Skip to content

Barefoot in Big Pine (and other recent wanderings)

September 13, 2014

The Owens Valley in early September . . . pre-trip, I wondered if Big Pine (went there last weekend for some California Native Plant Society activities) and surrounding environs would be too hot for shoe-less fun.

While I would not have wanted to stroll down Highway 395 in the middle of the day, by getting up early and/or going to higher elevations I was able to get in some wonderful hikes (no running . . . but that was fine . . . hiking has its own slow charm barefoot).

Here’s some images of my toes on the move:

The sunrise: over the White Mountains and through my toes.

The sunrise: over the White Mountains and through my toes.

The bristlecone pines at Schulman Grove: stunning.

The bristlecone pines at Schulman Grove: stunning.

Tallus on the trail at Schulman Grove: challenging (but brief). (See previous tree in background.)

Tallus on the trail at Schulman Grove: challenging (but brief). (See previous tree in background.)

The almost-disappeared Palisades Glacier: disheartening.

The almost-disappeared Palisades Glacier: disheartening.

The spring water along Highway 168: refreshing.

The spring water along Highway 168: refreshing.

The "marble plug" (a geological oddity near the Sierra Adventure Center): a cause for reflection.

The “marble plug” (a geological oddity near the Sierra Adventure Center): a cause for reflection.

A "lupine tattoo" along the South Fork of Big Pine Creek: inspiring.

A “lupine tattoo” along the South Fork of Big Pine Creek: inspiring.

A book for sale at the Bristlecone Pine/Schulman Grove Visitor Center: way cool!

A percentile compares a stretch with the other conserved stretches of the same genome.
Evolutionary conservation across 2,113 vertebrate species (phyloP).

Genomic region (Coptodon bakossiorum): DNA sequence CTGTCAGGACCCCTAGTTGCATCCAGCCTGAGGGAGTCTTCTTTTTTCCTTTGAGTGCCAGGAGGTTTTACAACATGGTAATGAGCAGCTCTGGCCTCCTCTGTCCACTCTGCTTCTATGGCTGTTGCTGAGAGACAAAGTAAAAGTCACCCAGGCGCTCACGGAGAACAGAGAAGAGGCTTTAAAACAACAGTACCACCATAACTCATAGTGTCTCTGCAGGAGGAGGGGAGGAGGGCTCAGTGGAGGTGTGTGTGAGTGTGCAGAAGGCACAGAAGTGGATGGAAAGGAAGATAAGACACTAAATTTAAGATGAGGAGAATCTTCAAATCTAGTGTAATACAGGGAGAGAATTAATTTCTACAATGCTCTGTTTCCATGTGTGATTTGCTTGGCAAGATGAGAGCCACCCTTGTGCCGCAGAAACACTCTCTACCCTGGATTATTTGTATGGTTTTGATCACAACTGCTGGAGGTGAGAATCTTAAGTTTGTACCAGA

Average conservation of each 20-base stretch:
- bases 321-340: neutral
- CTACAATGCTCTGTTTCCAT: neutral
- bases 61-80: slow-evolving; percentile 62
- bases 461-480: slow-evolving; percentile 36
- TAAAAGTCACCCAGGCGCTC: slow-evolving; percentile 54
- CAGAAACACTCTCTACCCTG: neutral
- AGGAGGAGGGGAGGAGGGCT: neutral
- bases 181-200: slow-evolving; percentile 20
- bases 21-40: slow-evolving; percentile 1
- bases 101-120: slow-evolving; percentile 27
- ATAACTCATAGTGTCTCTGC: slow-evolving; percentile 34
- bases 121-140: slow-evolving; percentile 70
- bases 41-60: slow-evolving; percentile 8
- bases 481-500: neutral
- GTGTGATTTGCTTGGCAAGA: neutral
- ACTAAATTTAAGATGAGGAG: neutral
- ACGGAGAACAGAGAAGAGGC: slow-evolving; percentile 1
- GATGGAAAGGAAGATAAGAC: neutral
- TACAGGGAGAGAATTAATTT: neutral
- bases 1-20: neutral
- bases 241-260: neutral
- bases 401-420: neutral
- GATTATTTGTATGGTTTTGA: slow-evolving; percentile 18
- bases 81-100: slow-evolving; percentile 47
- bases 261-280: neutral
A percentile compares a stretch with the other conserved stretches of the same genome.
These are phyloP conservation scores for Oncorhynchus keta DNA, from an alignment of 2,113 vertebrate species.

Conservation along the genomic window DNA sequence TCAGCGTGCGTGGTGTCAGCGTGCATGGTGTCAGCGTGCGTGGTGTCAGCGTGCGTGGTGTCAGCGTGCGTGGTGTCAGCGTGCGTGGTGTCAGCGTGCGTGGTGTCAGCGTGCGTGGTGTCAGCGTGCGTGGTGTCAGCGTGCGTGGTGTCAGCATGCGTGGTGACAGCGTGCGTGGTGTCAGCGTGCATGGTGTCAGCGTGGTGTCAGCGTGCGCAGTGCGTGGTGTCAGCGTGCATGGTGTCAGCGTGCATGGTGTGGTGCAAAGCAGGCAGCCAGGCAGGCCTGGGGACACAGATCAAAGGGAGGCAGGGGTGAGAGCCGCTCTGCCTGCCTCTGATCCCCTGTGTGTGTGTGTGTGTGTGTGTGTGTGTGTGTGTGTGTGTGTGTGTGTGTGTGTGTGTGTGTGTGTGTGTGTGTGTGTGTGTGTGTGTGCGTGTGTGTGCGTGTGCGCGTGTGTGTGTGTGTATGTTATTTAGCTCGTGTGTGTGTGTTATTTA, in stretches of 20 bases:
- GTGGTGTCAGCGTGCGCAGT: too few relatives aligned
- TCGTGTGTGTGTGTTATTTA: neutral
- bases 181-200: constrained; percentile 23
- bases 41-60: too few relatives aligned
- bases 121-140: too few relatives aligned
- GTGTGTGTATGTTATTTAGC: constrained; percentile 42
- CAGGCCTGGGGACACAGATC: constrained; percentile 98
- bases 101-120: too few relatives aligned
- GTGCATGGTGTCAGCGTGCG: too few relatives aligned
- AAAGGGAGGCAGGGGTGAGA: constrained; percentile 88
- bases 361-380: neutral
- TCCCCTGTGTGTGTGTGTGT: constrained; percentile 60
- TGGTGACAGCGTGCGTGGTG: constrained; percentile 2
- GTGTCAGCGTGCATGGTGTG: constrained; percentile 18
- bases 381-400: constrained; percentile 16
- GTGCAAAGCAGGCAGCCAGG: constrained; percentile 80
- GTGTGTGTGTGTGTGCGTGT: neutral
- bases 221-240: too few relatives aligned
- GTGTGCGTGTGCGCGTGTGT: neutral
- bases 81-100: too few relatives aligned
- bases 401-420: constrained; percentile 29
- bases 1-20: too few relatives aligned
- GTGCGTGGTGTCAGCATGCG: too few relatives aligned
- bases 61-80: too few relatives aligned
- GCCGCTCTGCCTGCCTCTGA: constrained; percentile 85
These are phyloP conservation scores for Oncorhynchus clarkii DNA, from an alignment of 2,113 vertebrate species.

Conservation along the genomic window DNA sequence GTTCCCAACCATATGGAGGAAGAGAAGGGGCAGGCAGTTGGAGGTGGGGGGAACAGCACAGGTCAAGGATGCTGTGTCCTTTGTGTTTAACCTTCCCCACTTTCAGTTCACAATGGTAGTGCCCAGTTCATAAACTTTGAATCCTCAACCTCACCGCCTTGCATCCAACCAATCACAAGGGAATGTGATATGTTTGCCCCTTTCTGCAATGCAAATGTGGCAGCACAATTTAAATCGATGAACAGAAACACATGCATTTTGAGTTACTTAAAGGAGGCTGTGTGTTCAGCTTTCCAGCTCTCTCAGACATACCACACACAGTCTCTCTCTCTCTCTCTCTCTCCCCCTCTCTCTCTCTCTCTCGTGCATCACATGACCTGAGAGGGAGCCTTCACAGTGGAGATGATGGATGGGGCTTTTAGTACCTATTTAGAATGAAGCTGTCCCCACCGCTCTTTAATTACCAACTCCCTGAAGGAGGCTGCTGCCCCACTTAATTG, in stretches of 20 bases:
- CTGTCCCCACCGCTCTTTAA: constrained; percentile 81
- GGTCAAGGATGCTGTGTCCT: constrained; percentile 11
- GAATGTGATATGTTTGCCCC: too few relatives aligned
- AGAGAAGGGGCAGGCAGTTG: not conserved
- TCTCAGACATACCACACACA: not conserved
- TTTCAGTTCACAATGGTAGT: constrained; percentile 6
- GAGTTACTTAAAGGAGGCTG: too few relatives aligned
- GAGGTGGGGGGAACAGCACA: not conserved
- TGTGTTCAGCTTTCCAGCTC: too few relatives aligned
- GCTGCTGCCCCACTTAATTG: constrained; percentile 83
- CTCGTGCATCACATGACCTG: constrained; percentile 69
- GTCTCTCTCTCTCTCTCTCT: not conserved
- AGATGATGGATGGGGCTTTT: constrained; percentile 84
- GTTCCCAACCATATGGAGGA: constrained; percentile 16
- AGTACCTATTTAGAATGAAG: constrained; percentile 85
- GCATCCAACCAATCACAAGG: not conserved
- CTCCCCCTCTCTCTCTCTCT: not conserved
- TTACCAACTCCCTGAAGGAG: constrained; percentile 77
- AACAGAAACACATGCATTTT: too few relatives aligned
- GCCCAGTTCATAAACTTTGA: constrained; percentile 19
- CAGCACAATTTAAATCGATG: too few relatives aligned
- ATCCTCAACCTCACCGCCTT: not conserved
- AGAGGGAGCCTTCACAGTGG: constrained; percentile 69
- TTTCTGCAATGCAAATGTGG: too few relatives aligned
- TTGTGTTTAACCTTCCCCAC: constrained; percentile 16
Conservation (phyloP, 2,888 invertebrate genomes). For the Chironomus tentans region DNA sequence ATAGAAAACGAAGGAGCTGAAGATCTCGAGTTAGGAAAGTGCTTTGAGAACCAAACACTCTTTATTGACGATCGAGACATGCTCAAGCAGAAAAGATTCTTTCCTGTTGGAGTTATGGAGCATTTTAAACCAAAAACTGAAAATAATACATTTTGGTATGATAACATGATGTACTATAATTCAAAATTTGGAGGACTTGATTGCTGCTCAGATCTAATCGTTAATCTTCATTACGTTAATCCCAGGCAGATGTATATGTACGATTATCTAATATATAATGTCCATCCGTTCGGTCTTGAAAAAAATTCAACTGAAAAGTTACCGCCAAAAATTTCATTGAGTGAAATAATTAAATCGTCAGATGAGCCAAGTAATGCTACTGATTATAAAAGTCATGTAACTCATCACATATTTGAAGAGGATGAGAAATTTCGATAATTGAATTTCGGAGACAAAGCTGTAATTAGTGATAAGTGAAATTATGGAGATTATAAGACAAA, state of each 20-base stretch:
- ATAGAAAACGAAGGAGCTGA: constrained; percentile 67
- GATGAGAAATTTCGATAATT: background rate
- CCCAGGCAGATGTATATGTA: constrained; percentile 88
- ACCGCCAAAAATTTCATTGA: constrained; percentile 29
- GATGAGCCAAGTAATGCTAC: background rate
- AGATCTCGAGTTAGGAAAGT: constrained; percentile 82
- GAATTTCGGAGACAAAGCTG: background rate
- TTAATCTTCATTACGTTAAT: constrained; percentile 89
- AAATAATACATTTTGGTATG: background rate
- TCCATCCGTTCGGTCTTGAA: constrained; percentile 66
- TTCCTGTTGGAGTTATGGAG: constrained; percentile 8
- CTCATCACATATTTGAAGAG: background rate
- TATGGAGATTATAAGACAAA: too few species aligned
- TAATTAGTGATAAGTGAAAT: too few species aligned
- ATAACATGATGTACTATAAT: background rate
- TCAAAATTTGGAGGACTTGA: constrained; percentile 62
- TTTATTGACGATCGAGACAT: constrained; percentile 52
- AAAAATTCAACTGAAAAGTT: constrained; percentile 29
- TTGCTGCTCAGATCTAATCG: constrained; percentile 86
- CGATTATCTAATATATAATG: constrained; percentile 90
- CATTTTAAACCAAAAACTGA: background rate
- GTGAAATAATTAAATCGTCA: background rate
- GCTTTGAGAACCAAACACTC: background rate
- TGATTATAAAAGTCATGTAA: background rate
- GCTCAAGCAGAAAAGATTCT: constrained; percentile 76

A book for sale at the Bristlecone Pine/Schulman Grove Visitor Center: way cool!

And now for some images from this week’s local wanderings:

Yesterday's view of the fire chewing through chaparral near "my" Orange County wildlands . . . scary . . .

Yesterday’s view of the fire chewing through chaparral near “my” Orange County wildlands . . . scary . . .

Trying to show the steepness of the Hawk Trail at Santiago Oaks: difficult.

Trying to show the steepness of the Hawk Trail at Santiago Oaks: difficult.

Looking the other way on the Hawk Trail . . . that's the Villa Park Dam in the upper right: dam good trails around here!

Looking the other way on the Hawk Trail . . . that’s the Villa Park Dam in the upper left: dam good trails around here!

What I found descending the Mountain Goat trail: bizarre! (But photogenic) (They seemed to be liquid-filled plastic stars . . . maybe some weird re-usable ice cubes? The setting sun set them aglow, so I had to stop my magical end-of-day run and shoot a few photos . . . and then remove them from the trail. i can just imagine a coyote trying to eat them :(

What I found descending the Mountain Goat trail: bizarre . . . but photogenic . . . liquid-filled plastic stars . . . maybe some weird re-usable ice cubes? The setting sun set them aglow, so I had to stop my magical end-of-day run and shoot a few photos . . . and then remove these nasty plastics from the trail. I could just imagine a coyote trying to eat them 😦

Advertisements
No comments yet

Leave a Reply

Fill in your details below or click an icon to log in:

WordPress.com Logo

You are commenting using your WordPress.com account. Log Out / Change )

Twitter picture

You are commenting using your Twitter account. Log Out / Change )

Facebook photo

You are commenting using your Facebook account. Log Out / Change )

Google+ photo

You are commenting using your Google+ account. Log Out / Change )

Connecting to %s

%d bloggers like this: